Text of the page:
Installing Malwarebytes’ Anti-Malware Free

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Malwarebytes’ Anti-Malware Free is my favorite program to remove “malware” (the umbrella term for viruses, spyware, rootkits, etc.). Running a full system scan with Malwarebytes (for short, also known as MBAM) is my first suggestion whenever I believe malware may be the cause of a computer problem, or when a client notices the computer acting irregular or slow.

The free version of Malwarebytes is an “on-demand scanner”, which means it will only scan for malware when you instruct it to. Programs that traditionally call themselves “anti-virus clients” typically have an automatic scan mode often called a “resident shield” or “real-time protection”. So this real-time protection can properly do its job, there should only be one of such programs running at a time. Having a program like Malwarebytes Free that functions as an on-demand scanner won’t interfere with the real-time protection program, and both can be installed.

In this computer tech tip, I will walk you through installing Malwarebytes Free and running your first full system scan. Reading guides like this help you to avoid installing unnecessary components and aim to ensure there are no surprises.

Step 1: Downloading

Although there are plenty of trustworthy sources to download the latest version of Malwarebytes, I suggest getting it from either one of two places:

Downloading from will likely direct you to a mirror site they trust. Mirror meaning the exact same copy you would get from the developer, but hosting it elsewhere alleviates bandwidth pressure and allows for quicker downloads for everyone.

The latest version of Malwarebytes (v. 1.51.1) is a meager 9.03 MB in size and works universally among Windows 7, Vista, and XP on both 32-bit and 64-bit systems.

Step 2: Installation

Open up the executable file and start the installation wizard. If you’re using Windows 7 or Vista and have User Access Control enabled (as it is by default), you’ll say Yes to allow Malwarebytes to make changes to your computer.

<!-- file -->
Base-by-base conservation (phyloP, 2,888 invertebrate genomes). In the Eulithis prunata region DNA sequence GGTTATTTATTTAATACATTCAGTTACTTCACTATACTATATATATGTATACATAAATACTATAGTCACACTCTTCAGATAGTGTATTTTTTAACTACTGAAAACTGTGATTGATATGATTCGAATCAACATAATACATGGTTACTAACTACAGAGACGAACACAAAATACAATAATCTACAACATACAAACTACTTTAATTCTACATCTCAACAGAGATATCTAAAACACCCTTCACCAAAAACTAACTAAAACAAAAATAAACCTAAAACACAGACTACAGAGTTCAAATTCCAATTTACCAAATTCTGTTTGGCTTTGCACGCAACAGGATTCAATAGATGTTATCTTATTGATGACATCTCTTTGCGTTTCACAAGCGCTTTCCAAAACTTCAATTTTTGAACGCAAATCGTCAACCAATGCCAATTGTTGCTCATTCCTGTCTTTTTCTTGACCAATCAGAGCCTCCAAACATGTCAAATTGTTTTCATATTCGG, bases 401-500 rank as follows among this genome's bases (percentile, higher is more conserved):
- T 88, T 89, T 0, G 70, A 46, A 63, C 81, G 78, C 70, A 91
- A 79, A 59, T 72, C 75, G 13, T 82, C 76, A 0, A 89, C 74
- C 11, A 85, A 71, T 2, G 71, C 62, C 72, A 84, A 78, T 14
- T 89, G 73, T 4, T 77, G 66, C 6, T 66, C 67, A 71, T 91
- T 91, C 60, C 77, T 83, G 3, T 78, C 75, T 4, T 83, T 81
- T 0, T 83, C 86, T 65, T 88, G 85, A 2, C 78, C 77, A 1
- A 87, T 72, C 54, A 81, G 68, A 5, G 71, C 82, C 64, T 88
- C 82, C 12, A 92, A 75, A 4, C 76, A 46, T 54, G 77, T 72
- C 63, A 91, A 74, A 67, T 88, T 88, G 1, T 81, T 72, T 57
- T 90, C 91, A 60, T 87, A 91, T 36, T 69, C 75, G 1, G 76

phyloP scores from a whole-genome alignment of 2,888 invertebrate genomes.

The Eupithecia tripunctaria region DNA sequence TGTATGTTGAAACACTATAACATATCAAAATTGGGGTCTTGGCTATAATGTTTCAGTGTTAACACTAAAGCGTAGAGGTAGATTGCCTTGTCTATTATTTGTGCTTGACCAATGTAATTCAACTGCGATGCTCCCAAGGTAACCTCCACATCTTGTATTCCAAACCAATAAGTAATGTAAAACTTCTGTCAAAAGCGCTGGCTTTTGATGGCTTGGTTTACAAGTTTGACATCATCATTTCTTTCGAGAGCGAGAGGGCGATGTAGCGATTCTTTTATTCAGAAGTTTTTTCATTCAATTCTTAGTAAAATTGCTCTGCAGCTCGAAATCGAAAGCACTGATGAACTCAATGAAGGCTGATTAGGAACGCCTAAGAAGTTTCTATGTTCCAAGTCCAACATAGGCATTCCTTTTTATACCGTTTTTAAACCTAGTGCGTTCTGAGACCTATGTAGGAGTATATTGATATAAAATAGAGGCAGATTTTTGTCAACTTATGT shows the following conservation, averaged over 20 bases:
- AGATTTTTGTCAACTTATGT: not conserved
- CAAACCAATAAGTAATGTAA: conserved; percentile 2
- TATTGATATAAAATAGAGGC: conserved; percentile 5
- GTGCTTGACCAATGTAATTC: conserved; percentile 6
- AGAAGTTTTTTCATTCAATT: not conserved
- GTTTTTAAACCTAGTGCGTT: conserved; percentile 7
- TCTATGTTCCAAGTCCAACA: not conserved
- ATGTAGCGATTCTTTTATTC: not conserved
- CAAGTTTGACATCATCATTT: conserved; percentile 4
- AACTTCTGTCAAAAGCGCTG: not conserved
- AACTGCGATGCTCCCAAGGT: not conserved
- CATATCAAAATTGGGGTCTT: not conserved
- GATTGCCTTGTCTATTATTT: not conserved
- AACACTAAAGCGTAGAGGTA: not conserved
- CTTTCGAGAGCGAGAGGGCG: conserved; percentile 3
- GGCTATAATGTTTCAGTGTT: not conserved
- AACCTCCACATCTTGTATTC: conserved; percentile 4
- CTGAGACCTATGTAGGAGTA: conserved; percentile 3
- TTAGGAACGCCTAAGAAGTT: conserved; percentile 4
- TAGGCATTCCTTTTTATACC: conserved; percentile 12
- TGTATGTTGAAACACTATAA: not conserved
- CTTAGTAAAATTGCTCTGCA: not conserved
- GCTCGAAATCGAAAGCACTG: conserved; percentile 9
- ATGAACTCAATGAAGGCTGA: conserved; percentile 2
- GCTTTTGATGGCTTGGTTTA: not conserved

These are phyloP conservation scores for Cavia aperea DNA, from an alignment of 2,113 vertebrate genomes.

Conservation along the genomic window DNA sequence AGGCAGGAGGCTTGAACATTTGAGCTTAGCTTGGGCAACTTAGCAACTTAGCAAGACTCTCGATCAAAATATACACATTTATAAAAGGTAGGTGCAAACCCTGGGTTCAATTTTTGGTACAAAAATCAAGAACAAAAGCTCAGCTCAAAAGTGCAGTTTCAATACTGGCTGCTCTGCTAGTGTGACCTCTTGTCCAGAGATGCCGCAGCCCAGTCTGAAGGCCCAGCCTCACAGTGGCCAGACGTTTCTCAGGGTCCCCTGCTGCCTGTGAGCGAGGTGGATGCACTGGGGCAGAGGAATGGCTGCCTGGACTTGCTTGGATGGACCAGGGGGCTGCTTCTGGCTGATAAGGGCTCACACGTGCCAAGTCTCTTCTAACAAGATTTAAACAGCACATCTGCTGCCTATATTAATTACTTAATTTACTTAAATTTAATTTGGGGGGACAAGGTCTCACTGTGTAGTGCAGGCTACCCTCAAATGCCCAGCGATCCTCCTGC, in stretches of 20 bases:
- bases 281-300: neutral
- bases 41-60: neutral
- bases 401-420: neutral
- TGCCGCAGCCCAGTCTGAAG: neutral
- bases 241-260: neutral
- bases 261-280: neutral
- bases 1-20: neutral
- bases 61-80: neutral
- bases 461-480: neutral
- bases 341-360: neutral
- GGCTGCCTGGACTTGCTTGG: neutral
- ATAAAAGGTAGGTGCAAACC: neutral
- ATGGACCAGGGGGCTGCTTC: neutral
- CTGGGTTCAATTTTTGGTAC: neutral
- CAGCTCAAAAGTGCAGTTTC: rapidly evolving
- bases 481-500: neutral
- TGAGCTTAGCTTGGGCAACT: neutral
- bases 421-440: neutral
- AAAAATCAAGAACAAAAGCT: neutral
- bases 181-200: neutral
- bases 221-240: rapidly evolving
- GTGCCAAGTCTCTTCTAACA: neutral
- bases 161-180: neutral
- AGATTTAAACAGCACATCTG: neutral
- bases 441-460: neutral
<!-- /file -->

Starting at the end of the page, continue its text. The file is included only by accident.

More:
Choose from one of the 37 languages to use during installation and click Ok.

Click past the MBAM setup welcome screen, accept the License Agreement, and glance at the recent bug fixes to the program.

The default installation location will be in a sub directory of the C:\Program Files (x86) folder because MBAM is a 32-bit (x86) application. If you’re running a 32-bit version of Windows, the folder is plainly called Program Files, but I’m running 64-bit so it’s Program Files (x86).

You can choose not to create a folder in the Start Menu, but I personally prefer it for quick access.

Optionally, you can create additional shortcuts on the Desktop or in the Quick Launch toolbar. Although not removed, Quick Launch is hidden in Windows 7 to make room for what Microsoft believes to be a more productive Task bar, Start menu, and Notification area. Having a shortcut in the Start Menu is enough, so I decided not to create one on the Desktop.

Lastly, verify your settings and click the Install button.

After the installation is complete, you have quick options to update all available malware definitions and run the program.